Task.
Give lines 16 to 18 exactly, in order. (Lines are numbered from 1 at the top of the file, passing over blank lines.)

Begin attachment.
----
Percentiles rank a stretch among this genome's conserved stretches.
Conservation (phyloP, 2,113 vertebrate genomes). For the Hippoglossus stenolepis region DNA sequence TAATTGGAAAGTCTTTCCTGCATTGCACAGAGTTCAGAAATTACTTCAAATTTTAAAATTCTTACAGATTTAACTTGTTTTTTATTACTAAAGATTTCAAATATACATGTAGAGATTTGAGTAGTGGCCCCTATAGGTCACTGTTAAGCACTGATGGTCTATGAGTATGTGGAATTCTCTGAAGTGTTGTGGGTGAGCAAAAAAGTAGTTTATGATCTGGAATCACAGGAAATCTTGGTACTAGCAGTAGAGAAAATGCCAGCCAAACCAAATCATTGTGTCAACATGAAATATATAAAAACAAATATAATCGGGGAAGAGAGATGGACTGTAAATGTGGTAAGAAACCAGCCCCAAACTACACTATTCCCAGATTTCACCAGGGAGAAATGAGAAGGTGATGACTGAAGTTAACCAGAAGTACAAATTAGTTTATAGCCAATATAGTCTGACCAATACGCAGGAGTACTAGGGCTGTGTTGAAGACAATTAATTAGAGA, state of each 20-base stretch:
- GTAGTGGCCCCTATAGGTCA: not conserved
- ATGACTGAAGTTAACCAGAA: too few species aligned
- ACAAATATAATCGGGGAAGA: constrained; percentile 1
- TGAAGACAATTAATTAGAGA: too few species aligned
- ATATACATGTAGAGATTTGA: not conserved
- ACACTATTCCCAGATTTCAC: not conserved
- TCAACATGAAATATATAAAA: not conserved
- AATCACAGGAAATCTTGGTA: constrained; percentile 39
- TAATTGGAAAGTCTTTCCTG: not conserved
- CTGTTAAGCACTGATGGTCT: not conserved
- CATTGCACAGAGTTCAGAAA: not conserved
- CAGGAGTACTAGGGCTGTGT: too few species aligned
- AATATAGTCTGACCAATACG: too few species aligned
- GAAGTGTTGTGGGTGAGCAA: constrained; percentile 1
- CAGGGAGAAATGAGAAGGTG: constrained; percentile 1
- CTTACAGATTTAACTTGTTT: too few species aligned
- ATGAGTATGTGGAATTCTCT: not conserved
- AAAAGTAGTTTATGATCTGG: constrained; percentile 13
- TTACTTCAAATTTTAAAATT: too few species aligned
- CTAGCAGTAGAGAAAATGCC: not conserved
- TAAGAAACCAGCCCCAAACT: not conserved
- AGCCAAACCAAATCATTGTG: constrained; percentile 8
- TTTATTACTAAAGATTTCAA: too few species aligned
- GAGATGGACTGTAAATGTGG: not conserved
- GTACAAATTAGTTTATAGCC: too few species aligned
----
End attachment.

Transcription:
- GAAGTGTTGTGGGTGAGCAA: constrained; percentile 1
- CAGGGAGAAATGAGAAGGTG: constrained; percentile 1
- CTTACAGATTTAACTTGTTT: too few species aligned